Book answer wrong (quick answer check)

Discussion in 'Math' started by ihaveaquestion, Jul 1, 2009.

  1. ihaveaquestion

    Thread Starter Active Member

    May 1, 2009
    314
    0
    Hi everyone,

    Rather simple question:

    The current entering the positive terminal of a device is i(t) = 3e^(-2t) A and the voltage across the device is v(t) = 5di/dt V.

    Find the charge delivered to the device between t = 0 and t = 2 s.

    since i = dq/dt, q = integral of i with respect to t

    I'll have my integral sign be [

    So q = [ i dt = [ 3e^(-2t) dt = (-3/2)e^(-2t) evaluated from 0 to 2:

    -3/2e^(-4) - (-3/2) = 1.47 C

    Answer in the back of the book = 1.297 C

    Who's wrong?

    Thanks in advance.
     
  2. Papabravo

    Expert

    Feb 24, 2006
    10,136
    1,786
    I think your answer is correct. If you differentiate the result of the integration; do you get back the original integrand? Check! There is no problem with the numerical evaluation.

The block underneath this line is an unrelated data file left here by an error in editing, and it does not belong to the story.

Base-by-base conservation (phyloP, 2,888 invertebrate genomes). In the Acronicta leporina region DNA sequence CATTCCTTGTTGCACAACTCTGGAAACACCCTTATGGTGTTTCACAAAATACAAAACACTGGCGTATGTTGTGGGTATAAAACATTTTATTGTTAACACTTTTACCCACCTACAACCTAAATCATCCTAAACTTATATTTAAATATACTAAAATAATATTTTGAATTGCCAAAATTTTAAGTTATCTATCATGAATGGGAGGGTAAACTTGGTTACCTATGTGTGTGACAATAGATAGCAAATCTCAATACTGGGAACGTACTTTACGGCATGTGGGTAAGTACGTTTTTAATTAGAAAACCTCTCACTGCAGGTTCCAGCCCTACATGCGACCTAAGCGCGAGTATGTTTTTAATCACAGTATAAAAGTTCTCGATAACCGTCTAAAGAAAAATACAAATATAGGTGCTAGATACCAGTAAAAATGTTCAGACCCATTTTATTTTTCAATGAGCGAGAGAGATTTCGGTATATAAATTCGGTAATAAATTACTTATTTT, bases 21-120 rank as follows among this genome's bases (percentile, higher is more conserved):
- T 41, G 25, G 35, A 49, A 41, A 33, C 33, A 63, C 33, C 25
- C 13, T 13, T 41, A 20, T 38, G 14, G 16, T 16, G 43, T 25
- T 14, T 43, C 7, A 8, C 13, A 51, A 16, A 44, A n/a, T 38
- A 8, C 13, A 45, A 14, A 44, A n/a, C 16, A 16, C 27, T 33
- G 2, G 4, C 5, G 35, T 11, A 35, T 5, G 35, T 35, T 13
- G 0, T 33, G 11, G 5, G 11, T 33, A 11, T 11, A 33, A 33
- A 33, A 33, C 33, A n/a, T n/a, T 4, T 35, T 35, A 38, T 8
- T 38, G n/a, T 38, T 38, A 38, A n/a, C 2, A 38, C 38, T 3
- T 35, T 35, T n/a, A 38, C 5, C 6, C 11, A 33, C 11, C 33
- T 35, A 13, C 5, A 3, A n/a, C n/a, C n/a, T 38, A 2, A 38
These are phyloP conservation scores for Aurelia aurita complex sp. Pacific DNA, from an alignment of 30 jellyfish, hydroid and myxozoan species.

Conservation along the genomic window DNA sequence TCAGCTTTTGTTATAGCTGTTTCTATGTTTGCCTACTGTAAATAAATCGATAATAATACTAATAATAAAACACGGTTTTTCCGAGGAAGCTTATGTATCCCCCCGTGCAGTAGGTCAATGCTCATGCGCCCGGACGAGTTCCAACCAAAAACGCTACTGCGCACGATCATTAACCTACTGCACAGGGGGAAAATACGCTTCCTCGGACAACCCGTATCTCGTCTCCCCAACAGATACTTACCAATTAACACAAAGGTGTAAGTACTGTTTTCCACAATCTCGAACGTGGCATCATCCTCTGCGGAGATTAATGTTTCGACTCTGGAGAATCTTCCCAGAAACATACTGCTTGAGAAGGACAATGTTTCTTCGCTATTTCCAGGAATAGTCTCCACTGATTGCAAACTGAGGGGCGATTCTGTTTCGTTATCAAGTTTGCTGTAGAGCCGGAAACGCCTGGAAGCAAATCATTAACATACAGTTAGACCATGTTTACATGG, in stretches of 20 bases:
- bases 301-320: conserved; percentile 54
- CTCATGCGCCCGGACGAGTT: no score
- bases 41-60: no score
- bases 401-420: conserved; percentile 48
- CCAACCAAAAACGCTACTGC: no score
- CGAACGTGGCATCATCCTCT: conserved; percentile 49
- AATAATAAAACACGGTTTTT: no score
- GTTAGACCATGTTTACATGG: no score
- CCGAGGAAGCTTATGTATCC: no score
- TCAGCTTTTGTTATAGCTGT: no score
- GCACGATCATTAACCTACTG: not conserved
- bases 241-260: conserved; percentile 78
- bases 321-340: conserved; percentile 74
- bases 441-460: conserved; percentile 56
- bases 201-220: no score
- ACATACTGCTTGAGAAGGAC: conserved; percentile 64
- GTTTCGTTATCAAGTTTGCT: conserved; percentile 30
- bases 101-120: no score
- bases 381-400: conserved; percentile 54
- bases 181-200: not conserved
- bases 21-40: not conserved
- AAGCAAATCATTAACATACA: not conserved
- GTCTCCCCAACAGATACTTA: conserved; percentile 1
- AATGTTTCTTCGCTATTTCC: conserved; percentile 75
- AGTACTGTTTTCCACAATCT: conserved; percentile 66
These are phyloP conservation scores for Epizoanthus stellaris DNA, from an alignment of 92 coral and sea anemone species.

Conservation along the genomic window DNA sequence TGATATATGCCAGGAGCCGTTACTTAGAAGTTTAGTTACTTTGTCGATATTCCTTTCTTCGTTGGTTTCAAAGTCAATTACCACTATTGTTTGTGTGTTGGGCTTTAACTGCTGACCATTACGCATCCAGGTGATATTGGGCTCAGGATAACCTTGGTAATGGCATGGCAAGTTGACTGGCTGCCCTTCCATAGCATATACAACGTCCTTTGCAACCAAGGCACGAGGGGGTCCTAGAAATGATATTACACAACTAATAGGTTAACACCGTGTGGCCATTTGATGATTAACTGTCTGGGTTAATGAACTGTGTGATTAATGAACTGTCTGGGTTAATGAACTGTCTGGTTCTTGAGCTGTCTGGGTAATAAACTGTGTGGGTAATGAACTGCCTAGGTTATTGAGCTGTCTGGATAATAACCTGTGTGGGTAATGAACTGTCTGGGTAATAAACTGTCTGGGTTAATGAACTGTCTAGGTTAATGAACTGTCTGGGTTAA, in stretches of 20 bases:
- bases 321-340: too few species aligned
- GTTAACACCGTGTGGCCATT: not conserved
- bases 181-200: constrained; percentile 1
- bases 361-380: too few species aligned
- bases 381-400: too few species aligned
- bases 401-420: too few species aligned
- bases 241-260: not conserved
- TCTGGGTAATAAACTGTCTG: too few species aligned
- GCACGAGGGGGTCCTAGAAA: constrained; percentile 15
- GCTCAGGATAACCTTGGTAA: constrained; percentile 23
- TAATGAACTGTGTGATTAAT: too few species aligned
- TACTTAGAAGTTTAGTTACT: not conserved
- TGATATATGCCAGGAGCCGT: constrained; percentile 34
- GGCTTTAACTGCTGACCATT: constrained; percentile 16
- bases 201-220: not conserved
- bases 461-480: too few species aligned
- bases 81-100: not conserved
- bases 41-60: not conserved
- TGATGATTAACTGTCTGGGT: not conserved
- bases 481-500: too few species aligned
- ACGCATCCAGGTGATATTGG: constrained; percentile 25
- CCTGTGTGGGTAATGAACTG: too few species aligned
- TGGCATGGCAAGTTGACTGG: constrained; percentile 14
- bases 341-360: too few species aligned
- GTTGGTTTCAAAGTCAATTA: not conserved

FWIW the book's answer just happens to be what you get if you compute
    Code ( (Unknown Language)):
    1.  
    2. -3/2 * [ e^(-2) - 1] = 1.297 Coulombs
    3.  
    This would also be correct if t was equal to 1 in the original problem.
    Have a bit more confidence next time. I think you've earned it.
     
  3. Ratch

    New Member

    Mar 20, 2007
    1,068
    3
    ihaveaquestion,

    I get the same answer as you do.

    Ratch
     
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